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EDITORIAL: Illiana Will Impact Your Wallet and Environment

To the long list of arguments against wasting $1.25 billion on Gov. Pat Quinn’s beloved Illiana Expressway, add this: “At least one lactating female northern long-eared bat” was found within the area that would be impacted by the project.

The mother bat — and the father and offspring it evidences — were cited by the U.S. Department of Interior in response to a draft environmental impact statement prepared by planners in Illinois and Indiana. Together, the states are planning a 47-mile toll road that would connect I-55 near Wilmington to I-65 near Lowell, Ind.

The Interior Department is worried about the long-eared bat, which could be added to the endangered species list in October. It also mentions the sheepnose mussel, the blackside darter, the blue-spotted salamander and assorted other species that are declining in population. It suggests revisions to the Illiana plan that would prevent common species of deer and frogs from ending up as roadkill. And it notes that the planned expressway could diminish visitors’ enjoyment of Midewin National Tallgrass Prairie, a protected wildlife refuge.

Its most potent recommendation is to eliminate an interchange planned at state Route 53 in Will County. That interchange would handle truck traffic from the CenterPoint Intermodal Center — to the detriment of the Midewin refuge, according to the Department of Interior and the U.S. Environmental Protection Agency.

All of this is fodder for the lawsuit filed by conservation groups that want to stop the Illiana. But the Interior Department doesn’t have that authority. Its comments are part of the process through which the states seek federal approval to begin construction.

Still, the comments ought to resound even with those who aren’t moved by the plight of lactating bats.

“The projected 2040 increases in accessibility, mobility, population, jobs and other parameters used to justify the construction of the Illiana Toll Road are very small in comparison with the No-Action Alternative, with both population and employment projected to increase by only about 1 percent,” the Interior Department’s letter says. “It appears that these changes would occur as a result of shuffling the locations of increased populations and jobs that are already expected to occur within the 18-county region around Chicago.”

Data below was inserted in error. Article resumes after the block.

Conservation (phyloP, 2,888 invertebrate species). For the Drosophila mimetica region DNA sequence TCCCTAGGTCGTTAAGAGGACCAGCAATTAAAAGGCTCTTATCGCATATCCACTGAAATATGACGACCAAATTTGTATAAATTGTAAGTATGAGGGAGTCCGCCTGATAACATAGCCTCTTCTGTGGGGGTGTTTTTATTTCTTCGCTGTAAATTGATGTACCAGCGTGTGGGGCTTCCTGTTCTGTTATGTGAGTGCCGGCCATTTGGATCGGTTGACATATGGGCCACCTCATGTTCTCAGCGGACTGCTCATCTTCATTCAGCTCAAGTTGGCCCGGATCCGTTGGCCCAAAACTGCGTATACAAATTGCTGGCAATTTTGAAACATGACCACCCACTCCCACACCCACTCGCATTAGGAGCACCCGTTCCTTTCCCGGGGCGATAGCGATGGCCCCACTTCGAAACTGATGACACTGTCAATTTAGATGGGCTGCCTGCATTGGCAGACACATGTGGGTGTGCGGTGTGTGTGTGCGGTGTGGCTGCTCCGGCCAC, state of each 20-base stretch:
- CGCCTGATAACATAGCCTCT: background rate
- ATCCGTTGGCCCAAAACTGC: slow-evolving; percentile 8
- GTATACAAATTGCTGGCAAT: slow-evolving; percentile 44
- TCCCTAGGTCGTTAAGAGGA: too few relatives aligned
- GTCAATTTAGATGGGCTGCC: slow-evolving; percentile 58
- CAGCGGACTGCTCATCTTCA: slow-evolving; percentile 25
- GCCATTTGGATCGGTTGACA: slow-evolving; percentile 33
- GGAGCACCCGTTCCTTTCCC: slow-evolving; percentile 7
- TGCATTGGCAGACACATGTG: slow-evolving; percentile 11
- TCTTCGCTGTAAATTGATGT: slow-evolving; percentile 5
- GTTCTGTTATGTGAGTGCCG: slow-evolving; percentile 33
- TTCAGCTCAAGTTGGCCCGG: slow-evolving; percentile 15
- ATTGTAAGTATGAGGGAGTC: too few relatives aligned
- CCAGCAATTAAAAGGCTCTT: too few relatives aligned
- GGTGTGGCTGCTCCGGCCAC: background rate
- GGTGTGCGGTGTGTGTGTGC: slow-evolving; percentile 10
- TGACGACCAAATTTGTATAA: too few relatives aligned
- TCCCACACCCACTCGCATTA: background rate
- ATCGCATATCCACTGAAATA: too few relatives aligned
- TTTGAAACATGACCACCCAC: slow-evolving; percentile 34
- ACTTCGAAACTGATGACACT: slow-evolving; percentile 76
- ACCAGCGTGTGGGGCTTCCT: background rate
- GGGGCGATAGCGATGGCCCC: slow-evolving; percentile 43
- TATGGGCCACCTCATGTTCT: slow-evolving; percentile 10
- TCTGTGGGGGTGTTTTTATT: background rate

Where have we heard that before? Oh, right: The Chicago Metropolitan Agency for Planning.

The Interior Department is questioning whether the Illiana’s very limited benefits justify the potential harm to wildlife. A CMAP staff analysis concluded last fall that the project’s very limited benefits don’t justify the expense of building it.

CMAP’s staff determined that the road isn’t needed and could end up costing taxpayers up to $1.1 billion because it won’t generate enough in tolls. Its board voted against adding the Illiana to the region’s list of prioritized projects, but was overruled by its policy committee after intense political arm-twisting.

That decision authorized IDOT to spend up to $80 million on engineering and land acquisition, on top of $40 million already spent. Bidding is underway. The project is barreling ahead.

Last month, IDOT released a “toll sensitivity analysis,” a consultant’s study that projects how much drivers will be willing to pay in tolls before abandoning the Illiana for a cheaper route. It came up with a 2040 base toll of 23 cents per mile for cars — almost four times what iPass customers now pay on the Illinois Tollway. Trucks would pay 53 cents per mile, and larger rigs would pay 79 cents.

Those are just projections, of course, but they are already higher than the CMAP figures that were blown off by the policy committee on its way to greenlighting the project.

Here’s why this is all so alarming: In this supposedly public-private venture, the public shoulders the risk. If the Illiana doesn’t generate enough in tolls to pay for itself, taxpayers have to make up the difference. If the truckers now clogging I-80 aren’t willing to detour 10 miles south and pay 53 cents a mile, the states’ private partners get paid anyway. Next on the endangered list: your wallet.

Full story here.

If you think you may be affected by the Illiana Expressway Project and/or are interested in a free consultation, contact our eminent domain landowner attorneys at 1-888-318-3761 or visit us on the web at


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